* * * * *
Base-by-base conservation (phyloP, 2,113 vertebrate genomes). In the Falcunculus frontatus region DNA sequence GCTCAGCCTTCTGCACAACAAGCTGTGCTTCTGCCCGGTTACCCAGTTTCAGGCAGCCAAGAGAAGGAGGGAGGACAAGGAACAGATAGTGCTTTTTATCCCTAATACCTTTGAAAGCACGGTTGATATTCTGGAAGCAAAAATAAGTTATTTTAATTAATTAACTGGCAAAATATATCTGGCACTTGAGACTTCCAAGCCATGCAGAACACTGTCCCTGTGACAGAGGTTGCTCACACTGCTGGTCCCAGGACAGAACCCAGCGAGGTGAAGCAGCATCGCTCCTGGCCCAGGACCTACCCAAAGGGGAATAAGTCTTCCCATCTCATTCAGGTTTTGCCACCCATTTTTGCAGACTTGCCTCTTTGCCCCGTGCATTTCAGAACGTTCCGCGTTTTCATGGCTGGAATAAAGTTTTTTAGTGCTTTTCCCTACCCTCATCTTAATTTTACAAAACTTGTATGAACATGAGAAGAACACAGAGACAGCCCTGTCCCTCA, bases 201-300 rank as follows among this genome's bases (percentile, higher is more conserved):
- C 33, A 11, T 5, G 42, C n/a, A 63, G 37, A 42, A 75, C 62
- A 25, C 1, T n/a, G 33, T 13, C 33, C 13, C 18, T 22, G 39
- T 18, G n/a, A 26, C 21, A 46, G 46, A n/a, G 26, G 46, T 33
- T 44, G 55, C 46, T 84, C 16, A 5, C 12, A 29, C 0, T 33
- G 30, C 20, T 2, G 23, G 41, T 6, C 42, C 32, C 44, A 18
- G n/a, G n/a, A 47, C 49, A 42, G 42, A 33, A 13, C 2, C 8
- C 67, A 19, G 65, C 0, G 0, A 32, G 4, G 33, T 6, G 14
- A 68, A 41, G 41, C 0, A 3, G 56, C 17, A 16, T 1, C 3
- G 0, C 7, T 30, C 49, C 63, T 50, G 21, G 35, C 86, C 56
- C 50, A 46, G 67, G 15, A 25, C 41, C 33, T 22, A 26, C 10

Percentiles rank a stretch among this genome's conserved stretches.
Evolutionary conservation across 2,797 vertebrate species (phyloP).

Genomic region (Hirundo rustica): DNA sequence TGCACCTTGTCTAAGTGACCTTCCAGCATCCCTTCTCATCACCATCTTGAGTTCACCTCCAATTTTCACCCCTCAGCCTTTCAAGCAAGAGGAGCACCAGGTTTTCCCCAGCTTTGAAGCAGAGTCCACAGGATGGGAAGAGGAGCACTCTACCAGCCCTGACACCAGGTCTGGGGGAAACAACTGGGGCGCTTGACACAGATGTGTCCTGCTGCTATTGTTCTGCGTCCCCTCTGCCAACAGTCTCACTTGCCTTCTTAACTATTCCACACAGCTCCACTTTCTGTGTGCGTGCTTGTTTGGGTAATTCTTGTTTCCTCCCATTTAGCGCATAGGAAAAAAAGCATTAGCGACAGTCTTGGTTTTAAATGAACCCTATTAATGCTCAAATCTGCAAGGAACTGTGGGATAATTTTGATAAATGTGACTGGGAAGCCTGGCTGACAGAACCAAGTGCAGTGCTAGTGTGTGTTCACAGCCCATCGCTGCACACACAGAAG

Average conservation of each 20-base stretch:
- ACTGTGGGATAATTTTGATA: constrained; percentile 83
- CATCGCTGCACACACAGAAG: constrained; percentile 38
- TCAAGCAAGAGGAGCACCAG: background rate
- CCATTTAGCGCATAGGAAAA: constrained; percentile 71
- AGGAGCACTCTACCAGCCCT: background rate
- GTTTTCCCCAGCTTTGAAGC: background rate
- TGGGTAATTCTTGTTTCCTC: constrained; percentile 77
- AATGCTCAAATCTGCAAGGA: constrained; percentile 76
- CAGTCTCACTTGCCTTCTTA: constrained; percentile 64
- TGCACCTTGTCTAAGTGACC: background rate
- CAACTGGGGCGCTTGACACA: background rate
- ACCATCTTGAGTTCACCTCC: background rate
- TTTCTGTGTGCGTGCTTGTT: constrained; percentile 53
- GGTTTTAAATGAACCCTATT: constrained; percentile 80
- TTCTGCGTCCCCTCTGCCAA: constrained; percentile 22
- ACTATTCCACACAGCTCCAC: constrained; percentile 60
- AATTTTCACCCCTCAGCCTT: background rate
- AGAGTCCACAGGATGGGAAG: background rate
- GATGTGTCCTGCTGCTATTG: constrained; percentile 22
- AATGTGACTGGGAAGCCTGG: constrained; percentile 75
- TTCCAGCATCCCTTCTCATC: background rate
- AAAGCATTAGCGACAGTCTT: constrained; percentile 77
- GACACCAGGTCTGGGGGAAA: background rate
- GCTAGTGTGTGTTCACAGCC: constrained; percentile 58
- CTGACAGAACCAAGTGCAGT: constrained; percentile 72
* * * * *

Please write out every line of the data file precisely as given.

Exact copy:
Base-by-base conservation (phyloP, 2,113 vertebrate genomes). In the Falcunculus frontatus region DNA sequence GCTCAGCCTTCTGCACAACAAGCTGTGCTTCTGCCCGGTTACCCAGTTTCAGGCAGCCAAGAGAAGGAGGGAGGACAAGGAACAGATAGTGCTTTTTATCCCTAATACCTTTGAAAGCACGGTTGATATTCTGGAAGCAAAAATAAGTTATTTTAATTAATTAACTGGCAAAATATATCTGGCACTTGAGACTTCCAAGCCATGCAGAACACTGTCCCTGTGACAGAGGTTGCTCACACTGCTGGTCCCAGGACAGAACCCAGCGAGGTGAAGCAGCATCGCTCCTGGCCCAGGACCTACCCAAAGGGGAATAAGTCTTCCCATCTCATTCAGGTTTTGCCACCCATTTTTGCAGACTTGCCTCTTTGCCCCGTGCATTTCAGAACGTTCCGCGTTTTCATGGCTGGAATAAAGTTTTTTAGTGCTTTTCCCTACCCTCATCTTAATTTTACAAAACTTGTATGAACATGAGAAGAACACAGAGACAGCCCTGTCCCTCA, bases 201-300 rank as follows among this genome's bases (percentile, higher is more conserved):
- C 33, A 11, T 5, G 42, C n/a, A 63, G 37, A 42, A 75, C 62
- A 25, C 1, T n/a, G 33, T 13, C 33, C 13, C 18, T 22, G 39
- T 18, G n/a, A 26, C 21, A 46, G 46, A n/a, G 26, G 46, T 33
- T 44, G 55, C 46, T 84, C 16, A 5, C 12, A 29, C 0, T 33
- G 30, C 20, T 2, G 23, G 41, T 6, C 42, C 32, C 44, A 18
- G n/a, G n/a, A 47, C 49, A 42, G 42, A 33, A 13, C 2, C 8
- C 67, A 19, G 65, C 0, G 0, A 32, G 4, G 33, T 6, G 14
- A 68, A 41, G 41, C 0, A 3, G 56, C 17, A 16, T 1, C 3
- G 0, C 7, T 30, C 49, C 63, T 50, G 21, G 35, C 86, C 56
- C 50, A 46, G 67, G 15, A 25, C 41, C 33, T 22, A 26, C 10

Percentiles rank a stretch among this genome's conserved stretches.
Evolutionary conservation across 2,797 vertebrate species (phyloP).

Genomic region (Hirundo rustica): DNA sequence TGCACCTTGTCTAAGTGACCTTCCAGCATCCCTTCTCATCACCATCTTGAGTTCACCTCCAATTTTCACCCCTCAGCCTTTCAAGCAAGAGGAGCACCAGGTTTTCCCCAGCTTTGAAGCAGAGTCCACAGGATGGGAAGAGGAGCACTCTACCAGCCCTGACACCAGGTCTGGGGGAAACAACTGGGGCGCTTGACACAGATGTGTCCTGCTGCTATTGTTCTGCGTCCCCTCTGCCAACAGTCTCACTTGCCTTCTTAACTATTCCACACAGCTCCACTTTCTGTGTGCGTGCTTGTTTGGGTAATTCTTGTTTCCTCCCATTTAGCGCATAGGAAAAAAAGCATTAGCGACAGTCTTGGTTTTAAATGAACCCTATTAATGCTCAAATCTGCAAGGAACTGTGGGATAATTTTGATAAATGTGACTGGGAAGCCTGGCTGACAGAACCAAGTGCAGTGCTAGTGTGTGTTCACAGCCCATCGCTGCACACACAGAAG

Average conservation of each 20-base stretch:
- ACTGTGGGATAATTTTGATA: constrained; percentile 83
- CATCGCTGCACACACAGAAG: constrained; percentile 38
- TCAAGCAAGAGGAGCACCAG: background rate
- CCATTTAGCGCATAGGAAAA: constrained; percentile 71
- AGGAGCACTCTACCAGCCCT: background rate
- GTTTTCCCCAGCTTTGAAGC: background rate
- TGGGTAATTCTTGTTTCCTC: constrained; percentile 77
- AATGCTCAAATCTGCAAGGA: constrained; percentile 76
- CAGTCTCACTTGCCTTCTTA: constrained; percentile 64
- TGCACCTTGTCTAAGTGACC: background rate
- CAACTGGGGCGCTTGACACA: background rate
- ACCATCTTGAGTTCACCTCC: background rate
- TTTCTGTGTGCGTGCTTGTT: constrained; percentile 53
- GGTTTTAAATGAACCCTATT: constrained; percentile 80
- TTCTGCGTCCCCTCTGCCAA: constrained; percentile 22
- ACTATTCCACACAGCTCCAC: constrained; percentile 60
- AATTTTCACCCCTCAGCCTT: background rate
- AGAGTCCACAGGATGGGAAG: background rate
- GATGTGTCCTGCTGCTATTG: constrained; percentile 22
- AATGTGACTGGGAAGCCTGG: constrained; percentile 75
- TTCCAGCATCCCTTCTCATC: background rate
- AAAGCATTAGCGACAGTCTT: constrained; percentile 77
- GACACCAGGTCTGGGGGAAA: background rate
- GCTAGTGTGTGTTCACAGCC: constrained; percentile 58
- CTGACAGAACCAAGTGCAGT: constrained; percentile 72